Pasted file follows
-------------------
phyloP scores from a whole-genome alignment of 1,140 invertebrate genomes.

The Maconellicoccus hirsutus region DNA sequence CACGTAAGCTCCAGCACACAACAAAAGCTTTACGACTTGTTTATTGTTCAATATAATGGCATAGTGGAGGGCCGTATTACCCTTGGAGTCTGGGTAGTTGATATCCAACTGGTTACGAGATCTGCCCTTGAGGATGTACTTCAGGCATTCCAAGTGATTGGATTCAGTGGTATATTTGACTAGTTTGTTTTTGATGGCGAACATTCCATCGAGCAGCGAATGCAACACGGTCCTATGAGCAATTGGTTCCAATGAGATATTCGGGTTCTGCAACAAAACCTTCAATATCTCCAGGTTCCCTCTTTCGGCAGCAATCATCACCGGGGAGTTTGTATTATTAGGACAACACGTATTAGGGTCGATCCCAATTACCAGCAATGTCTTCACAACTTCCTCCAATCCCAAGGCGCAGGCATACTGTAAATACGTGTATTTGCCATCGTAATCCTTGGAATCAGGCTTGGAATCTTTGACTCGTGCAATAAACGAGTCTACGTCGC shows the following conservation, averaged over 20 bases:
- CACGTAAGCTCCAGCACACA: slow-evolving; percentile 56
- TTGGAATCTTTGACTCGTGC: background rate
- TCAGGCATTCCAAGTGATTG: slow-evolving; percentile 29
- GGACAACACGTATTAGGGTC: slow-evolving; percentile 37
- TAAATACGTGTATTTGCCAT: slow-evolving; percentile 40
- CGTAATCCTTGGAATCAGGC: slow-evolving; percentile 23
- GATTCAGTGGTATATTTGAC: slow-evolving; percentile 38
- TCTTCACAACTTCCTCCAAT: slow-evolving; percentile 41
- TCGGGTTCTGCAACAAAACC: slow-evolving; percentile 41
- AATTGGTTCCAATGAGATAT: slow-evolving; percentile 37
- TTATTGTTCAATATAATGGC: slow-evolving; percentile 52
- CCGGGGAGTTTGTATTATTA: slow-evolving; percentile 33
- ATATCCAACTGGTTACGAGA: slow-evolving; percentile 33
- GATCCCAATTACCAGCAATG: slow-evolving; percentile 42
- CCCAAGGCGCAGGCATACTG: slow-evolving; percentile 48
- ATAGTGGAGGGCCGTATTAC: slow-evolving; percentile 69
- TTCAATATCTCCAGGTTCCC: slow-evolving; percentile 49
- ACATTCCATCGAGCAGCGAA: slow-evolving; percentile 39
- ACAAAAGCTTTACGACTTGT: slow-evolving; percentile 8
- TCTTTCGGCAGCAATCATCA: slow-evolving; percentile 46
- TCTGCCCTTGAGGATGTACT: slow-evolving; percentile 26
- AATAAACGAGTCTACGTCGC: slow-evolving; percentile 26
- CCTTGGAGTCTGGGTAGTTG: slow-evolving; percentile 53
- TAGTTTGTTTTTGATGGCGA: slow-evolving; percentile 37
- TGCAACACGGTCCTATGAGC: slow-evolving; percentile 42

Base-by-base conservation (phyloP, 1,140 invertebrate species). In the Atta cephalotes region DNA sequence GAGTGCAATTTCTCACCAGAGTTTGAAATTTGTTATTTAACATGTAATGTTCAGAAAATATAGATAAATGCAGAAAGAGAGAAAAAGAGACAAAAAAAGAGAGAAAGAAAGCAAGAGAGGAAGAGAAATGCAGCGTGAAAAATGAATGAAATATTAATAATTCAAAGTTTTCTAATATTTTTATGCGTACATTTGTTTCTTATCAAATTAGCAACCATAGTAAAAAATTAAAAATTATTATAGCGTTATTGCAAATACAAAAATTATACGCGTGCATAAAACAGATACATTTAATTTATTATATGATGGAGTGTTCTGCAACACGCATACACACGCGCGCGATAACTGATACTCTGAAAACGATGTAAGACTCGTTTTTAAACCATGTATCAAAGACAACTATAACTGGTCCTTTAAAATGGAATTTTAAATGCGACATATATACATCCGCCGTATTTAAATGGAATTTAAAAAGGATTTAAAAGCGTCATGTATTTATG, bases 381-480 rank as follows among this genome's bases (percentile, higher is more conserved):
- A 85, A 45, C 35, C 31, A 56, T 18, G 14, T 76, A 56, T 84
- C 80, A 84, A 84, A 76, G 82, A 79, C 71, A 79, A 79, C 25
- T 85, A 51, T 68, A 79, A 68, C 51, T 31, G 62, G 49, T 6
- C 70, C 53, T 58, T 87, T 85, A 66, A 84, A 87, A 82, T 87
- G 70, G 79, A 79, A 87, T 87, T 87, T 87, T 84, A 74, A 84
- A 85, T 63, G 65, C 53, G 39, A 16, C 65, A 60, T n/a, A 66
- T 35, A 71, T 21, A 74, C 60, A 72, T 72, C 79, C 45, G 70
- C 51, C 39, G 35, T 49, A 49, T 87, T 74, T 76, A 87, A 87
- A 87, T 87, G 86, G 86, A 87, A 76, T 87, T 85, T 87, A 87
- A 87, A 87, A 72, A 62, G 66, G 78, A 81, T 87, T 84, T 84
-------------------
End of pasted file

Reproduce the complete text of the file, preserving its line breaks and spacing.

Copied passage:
phyloP scores from a whole-genome alignment of 1,140 invertebrate genomes.

The Maconellicoccus hirsutus region DNA sequence CACGTAAGCTCCAGCACACAACAAAAGCTTTACGACTTGTTTATTGTTCAATATAATGGCATAGTGGAGGGCCGTATTACCCTTGGAGTCTGGGTAGTTGATATCCAACTGGTTACGAGATCTGCCCTTGAGGATGTACTTCAGGCATTCCAAGTGATTGGATTCAGTGGTATATTTGACTAGTTTGTTTTTGATGGCGAACATTCCATCGAGCAGCGAATGCAACACGGTCCTATGAGCAATTGGTTCCAATGAGATATTCGGGTTCTGCAACAAAACCTTCAATATCTCCAGGTTCCCTCTTTCGGCAGCAATCATCACCGGGGAGTTTGTATTATTAGGACAACACGTATTAGGGTCGATCCCAATTACCAGCAATGTCTTCACAACTTCCTCCAATCCCAAGGCGCAGGCATACTGTAAATACGTGTATTTGCCATCGTAATCCTTGGAATCAGGCTTGGAATCTTTGACTCGTGCAATAAACGAGTCTACGTCGC shows the following conservation, averaged over 20 bases:
- CACGTAAGCTCCAGCACACA: slow-evolving; percentile 56
- TTGGAATCTTTGACTCGTGC: background rate
- TCAGGCATTCCAAGTGATTG: slow-evolving; percentile 29
- GGACAACACGTATTAGGGTC: slow-evolving; percentile 37
- TAAATACGTGTATTTGCCAT: slow-evolving; percentile 40
- CGTAATCCTTGGAATCAGGC: slow-evolving; percentile 23
- GATTCAGTGGTATATTTGAC: slow-evolving; percentile 38
- TCTTCACAACTTCCTCCAAT: slow-evolving; percentile 41
- TCGGGTTCTGCAACAAAACC: slow-evolving; percentile 41
- AATTGGTTCCAATGAGATAT: slow-evolving; percentile 37
- TTATTGTTCAATATAATGGC: slow-evolving; percentile 52
- CCGGGGAGTTTGTATTATTA: slow-evolving; percentile 33
- ATATCCAACTGGTTACGAGA: slow-evolving; percentile 33
- GATCCCAATTACCAGCAATG: slow-evolving; percentile 42
- CCCAAGGCGCAGGCATACTG: slow-evolving; percentile 48
- ATAGTGGAGGGCCGTATTAC: slow-evolving; percentile 69
- TTCAATATCTCCAGGTTCCC: slow-evolving; percentile 49
- ACATTCCATCGAGCAGCGAA: slow-evolving; percentile 39
- ACAAAAGCTTTACGACTTGT: slow-evolving; percentile 8
- TCTTTCGGCAGCAATCATCA: slow-evolving; percentile 46
- TCTGCCCTTGAGGATGTACT: slow-evolving; percentile 26
- AATAAACGAGTCTACGTCGC: slow-evolving; percentile 26
- CCTTGGAGTCTGGGTAGTTG: slow-evolving; percentile 53
- TAGTTTGTTTTTGATGGCGA: slow-evolving; percentile 37
- TGCAACACGGTCCTATGAGC: slow-evolving; percentile 42

Base-by-base conservation (phyloP, 1,140 invertebrate species). In the Atta cephalotes region DNA sequence GAGTGCAATTTCTCACCAGAGTTTGAAATTTGTTATTTAACATGTAATGTTCAGAAAATATAGATAAATGCAGAAAGAGAGAAAAAGAGACAAAAAAAGAGAGAAAGAAAGCAAGAGAGGAAGAGAAATGCAGCGTGAAAAATGAATGAAATATTAATAATTCAAAGTTTTCTAATATTTTTATGCGTACATTTGTTTCTTATCAAATTAGCAACCATAGTAAAAAATTAAAAATTATTATAGCGTTATTGCAAATACAAAAATTATACGCGTGCATAAAACAGATACATTTAATTTATTATATGATGGAGTGTTCTGCAACACGCATACACACGCGCGCGATAACTGATACTCTGAAAACGATGTAAGACTCGTTTTTAAACCATGTATCAAAGACAACTATAACTGGTCCTTTAAAATGGAATTTTAAATGCGACATATATACATCCGCCGTATTTAAATGGAATTTAAAAAGGATTTAAAAGCGTCATGTATTTATG, bases 381-480 rank as follows among this genome's bases (percentile, higher is more conserved):
- A 85, A 45, C 35, C 31, A 56, T 18, G 14, T 76, A 56, T 84
- C 80, A 84, A 84, A 76, G 82, A 79, C 71, A 79, A 79, C 25
- T 85, A 51, T 68, A 79, A 68, C 51, T 31, G 62, G 49, T 6
- C 70, C 53, T 58, T 87, T 85, A 66, A 84, A 87, A 82, T 87
- G 70, G 79, A 79, A 87, T 87, T 87, T 87, T 84, A 74, A 84
- A 85, T 63, G 65, C 53, G 39, A 16, C 65, A 60, T n/a, A 66
- T 35, A 71, T 21, A 74, C 60, A 72, T 72, C 79, C 45, G 70
- C 51, C 39, G 35, T 49, A 49, T 87, T 74, T 76, A 87, A 87
- A 87, T 87, G 86, G 86, A 87, A 76, T 87, T 85, T 87, A 87
- A 87, A 87, A 72, A 62, G 66, G 78, A 81, T 87, T 84, T 84